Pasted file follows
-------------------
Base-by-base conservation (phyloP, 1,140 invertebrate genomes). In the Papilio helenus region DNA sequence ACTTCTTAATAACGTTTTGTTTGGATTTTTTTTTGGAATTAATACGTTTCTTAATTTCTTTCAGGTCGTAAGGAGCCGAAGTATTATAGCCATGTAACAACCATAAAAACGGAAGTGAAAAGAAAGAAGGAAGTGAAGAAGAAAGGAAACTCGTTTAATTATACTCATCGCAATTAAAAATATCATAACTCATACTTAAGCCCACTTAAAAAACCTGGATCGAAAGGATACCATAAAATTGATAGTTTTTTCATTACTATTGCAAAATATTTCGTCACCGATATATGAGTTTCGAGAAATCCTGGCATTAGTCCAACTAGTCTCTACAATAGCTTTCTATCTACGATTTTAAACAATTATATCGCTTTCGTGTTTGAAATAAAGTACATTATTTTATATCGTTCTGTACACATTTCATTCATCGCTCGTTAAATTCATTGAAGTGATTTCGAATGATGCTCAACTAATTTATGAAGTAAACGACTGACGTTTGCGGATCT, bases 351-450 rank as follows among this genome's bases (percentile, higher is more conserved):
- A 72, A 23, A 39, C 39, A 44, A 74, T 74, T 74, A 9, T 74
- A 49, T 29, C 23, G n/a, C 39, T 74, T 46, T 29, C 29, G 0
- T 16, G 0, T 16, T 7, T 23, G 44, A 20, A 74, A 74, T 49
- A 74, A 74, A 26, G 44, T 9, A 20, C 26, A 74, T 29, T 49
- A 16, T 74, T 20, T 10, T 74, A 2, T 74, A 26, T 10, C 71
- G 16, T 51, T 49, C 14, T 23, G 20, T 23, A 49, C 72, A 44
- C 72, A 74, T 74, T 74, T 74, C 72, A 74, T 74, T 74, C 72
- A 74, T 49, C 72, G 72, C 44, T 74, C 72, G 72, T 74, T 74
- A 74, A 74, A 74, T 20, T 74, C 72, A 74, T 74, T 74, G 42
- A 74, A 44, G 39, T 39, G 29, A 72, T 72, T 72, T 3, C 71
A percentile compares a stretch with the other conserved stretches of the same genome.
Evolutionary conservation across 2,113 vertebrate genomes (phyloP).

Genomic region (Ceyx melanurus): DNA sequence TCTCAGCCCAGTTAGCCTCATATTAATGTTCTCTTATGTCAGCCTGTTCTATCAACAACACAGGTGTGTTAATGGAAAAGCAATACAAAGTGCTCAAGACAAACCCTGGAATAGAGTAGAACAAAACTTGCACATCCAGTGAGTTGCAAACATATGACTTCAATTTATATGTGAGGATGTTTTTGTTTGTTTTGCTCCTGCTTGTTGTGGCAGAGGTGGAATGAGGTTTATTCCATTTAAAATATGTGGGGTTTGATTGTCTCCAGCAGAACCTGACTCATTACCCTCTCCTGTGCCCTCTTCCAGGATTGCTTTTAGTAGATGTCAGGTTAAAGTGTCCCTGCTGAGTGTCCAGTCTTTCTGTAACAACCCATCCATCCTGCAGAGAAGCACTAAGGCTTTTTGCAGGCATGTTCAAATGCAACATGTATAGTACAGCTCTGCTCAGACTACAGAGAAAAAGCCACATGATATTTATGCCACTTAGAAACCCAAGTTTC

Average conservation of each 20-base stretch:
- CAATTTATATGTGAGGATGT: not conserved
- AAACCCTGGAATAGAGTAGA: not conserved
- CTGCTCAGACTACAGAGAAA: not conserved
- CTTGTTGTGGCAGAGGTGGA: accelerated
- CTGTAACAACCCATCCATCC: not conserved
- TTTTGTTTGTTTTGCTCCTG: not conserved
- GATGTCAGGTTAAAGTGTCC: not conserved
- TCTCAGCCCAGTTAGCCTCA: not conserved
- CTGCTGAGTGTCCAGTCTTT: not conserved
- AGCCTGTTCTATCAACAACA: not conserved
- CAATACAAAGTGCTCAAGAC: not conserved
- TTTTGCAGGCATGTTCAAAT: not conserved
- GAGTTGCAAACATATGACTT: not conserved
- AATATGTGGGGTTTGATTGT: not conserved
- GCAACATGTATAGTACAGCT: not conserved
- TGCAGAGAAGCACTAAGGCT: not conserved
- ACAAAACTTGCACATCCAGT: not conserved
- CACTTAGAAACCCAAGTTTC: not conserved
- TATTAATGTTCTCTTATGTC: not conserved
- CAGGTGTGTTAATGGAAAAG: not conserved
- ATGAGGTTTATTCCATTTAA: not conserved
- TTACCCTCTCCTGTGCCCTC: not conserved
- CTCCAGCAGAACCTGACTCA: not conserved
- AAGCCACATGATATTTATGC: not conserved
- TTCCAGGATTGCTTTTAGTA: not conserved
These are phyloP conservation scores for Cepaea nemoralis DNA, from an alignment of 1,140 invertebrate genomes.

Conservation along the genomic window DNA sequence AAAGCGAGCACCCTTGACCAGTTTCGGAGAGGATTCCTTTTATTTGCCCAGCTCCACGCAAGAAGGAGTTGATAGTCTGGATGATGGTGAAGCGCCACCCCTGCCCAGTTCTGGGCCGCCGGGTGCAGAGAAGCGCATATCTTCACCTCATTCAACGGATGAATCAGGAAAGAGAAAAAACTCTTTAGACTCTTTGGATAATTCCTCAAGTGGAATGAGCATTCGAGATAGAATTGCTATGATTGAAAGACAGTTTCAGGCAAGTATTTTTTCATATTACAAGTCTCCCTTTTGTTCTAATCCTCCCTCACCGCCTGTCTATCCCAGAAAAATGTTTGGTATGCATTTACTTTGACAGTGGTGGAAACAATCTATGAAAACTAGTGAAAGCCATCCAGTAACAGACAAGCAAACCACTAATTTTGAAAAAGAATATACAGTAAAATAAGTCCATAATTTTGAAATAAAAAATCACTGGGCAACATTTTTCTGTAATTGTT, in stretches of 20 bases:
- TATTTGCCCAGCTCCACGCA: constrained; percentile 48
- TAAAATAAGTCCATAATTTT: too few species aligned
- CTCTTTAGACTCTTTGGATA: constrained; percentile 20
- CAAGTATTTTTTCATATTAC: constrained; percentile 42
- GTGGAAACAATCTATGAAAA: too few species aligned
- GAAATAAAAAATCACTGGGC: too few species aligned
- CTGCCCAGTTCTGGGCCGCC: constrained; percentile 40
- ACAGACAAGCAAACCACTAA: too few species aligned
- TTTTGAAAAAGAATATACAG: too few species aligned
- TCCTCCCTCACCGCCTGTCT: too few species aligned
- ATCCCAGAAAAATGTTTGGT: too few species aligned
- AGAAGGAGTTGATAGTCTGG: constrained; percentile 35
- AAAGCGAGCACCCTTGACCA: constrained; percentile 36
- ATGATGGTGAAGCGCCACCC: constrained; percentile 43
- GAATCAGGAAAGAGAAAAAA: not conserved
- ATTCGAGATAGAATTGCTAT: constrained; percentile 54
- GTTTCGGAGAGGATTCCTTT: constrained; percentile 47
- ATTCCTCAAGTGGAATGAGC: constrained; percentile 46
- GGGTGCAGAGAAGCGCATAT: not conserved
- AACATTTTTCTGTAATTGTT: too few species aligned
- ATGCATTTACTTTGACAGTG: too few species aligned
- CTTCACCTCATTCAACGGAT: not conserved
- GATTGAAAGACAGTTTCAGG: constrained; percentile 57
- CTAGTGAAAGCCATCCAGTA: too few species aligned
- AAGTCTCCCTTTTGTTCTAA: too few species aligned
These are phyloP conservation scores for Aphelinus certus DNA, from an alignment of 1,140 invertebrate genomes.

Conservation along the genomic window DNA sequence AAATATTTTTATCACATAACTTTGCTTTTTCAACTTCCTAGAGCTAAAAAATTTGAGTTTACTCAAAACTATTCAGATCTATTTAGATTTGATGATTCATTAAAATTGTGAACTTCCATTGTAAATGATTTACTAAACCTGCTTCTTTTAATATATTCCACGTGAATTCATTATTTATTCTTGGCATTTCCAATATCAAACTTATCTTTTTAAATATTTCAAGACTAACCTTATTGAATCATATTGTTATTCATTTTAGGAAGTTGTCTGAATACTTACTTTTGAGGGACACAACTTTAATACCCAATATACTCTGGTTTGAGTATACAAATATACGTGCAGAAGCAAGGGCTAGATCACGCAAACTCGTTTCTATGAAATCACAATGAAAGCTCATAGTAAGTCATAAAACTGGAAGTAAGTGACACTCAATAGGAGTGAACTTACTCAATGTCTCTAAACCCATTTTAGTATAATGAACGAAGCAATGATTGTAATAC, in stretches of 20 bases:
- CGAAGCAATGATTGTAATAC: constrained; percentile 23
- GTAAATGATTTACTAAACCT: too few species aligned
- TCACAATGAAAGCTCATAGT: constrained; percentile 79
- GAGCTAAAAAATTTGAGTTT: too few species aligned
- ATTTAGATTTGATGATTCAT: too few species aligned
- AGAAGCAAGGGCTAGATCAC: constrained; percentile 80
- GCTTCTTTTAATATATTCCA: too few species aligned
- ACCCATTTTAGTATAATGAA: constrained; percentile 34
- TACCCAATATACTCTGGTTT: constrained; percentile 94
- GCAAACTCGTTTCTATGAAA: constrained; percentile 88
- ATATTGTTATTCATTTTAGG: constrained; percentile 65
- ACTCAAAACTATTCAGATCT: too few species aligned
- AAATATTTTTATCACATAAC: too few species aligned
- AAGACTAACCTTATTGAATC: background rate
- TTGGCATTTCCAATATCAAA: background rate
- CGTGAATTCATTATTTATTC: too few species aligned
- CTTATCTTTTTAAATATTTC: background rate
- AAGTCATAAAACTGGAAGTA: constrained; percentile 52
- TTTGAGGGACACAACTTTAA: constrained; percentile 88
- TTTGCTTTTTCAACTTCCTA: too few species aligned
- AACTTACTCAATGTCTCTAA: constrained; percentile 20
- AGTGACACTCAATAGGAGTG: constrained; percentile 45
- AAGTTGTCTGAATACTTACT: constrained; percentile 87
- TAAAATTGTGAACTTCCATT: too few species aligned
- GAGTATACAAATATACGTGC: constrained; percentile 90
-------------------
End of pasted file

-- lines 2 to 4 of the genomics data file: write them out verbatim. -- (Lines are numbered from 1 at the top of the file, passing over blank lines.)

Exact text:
- A 72, A 23, A 39, C 39, A 44, A 74, T 74, T 74, A 9, T 74
- A 49, T 29, C 23, G n/a, C 39, T 74, T 46, T 29, C 29, G 0
- T 16, G 0, T 16, T 7, T 23, G 44, A 20, A 74, A 74, T 49